The optional GPIB board number board_number defaults to 0.
The class Gpib defines the following method:
pulses the interface clear line (IFC) for at least 0.1 seconds.
You needn’t store the board instance in a variable. Instead, you may send an IFC signal just by saying Gpib().send_ifc().
Please note that “serial instrument” means only RS232 and parallel port instruments, i.e. everything attached to COM and LPT. In particular, it does not include USB instruments. For USB you have to use Instrument instead.
represents a serial instrument. resource_name is the VISA resource name, see section VISA resource names. The general keyword arguments are interpreted the same as with the class Instrument. The only difference is the default value for term_chars: For serial instruments, CR (carriage return) is used to terminate readings and writings.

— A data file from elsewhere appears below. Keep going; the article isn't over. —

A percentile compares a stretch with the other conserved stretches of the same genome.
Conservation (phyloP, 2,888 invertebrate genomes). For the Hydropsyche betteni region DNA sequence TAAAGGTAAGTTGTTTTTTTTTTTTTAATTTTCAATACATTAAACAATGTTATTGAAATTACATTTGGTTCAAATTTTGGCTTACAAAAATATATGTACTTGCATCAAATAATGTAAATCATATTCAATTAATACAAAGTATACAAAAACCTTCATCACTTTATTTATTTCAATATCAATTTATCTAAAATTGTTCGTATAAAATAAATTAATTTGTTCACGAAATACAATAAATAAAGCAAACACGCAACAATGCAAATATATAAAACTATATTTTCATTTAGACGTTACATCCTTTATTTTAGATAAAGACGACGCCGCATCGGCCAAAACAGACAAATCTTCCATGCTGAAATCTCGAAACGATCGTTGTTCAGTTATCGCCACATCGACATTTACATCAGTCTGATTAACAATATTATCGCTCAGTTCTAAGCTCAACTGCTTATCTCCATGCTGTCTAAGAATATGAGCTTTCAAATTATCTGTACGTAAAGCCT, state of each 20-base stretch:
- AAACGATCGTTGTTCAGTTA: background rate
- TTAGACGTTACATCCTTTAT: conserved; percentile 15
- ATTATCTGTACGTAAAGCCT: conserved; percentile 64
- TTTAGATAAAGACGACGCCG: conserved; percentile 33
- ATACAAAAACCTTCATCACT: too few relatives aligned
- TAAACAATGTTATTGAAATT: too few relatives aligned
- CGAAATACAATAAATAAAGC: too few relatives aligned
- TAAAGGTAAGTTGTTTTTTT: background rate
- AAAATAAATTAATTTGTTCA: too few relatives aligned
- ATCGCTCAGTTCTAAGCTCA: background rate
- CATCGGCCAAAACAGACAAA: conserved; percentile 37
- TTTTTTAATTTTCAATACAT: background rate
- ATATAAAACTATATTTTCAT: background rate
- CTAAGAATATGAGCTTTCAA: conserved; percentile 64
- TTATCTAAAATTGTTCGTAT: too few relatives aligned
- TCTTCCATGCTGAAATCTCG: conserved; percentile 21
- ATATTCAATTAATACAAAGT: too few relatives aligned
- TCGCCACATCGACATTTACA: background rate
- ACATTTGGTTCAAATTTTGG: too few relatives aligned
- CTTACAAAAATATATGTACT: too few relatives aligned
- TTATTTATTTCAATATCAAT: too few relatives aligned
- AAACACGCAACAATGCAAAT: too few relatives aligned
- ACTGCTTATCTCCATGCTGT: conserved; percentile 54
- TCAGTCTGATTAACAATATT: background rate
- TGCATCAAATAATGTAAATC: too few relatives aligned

The communication speed in baud. The default value is 9600.
Number of data bits contained in each frame. Its value must be from 5 to 8. The default is 8.
Number of stop bits contained in each frame. Possible values are 1, 1.5, and 2. The default is 1.
The parity used with every frame transmitted and received. Possible values are:
|no_parity||no parity bit is used|
|odd_parity||the parity bit causes odd parity|
|even_parity||the parity bit causes even parity|
|mark_parity||the parity bit exists but it’s always 1|
|space_parity||the parity bit exists but it’s always 0|
The default value is no_parity.
This determines the method used to terminate read operations. Possible values are: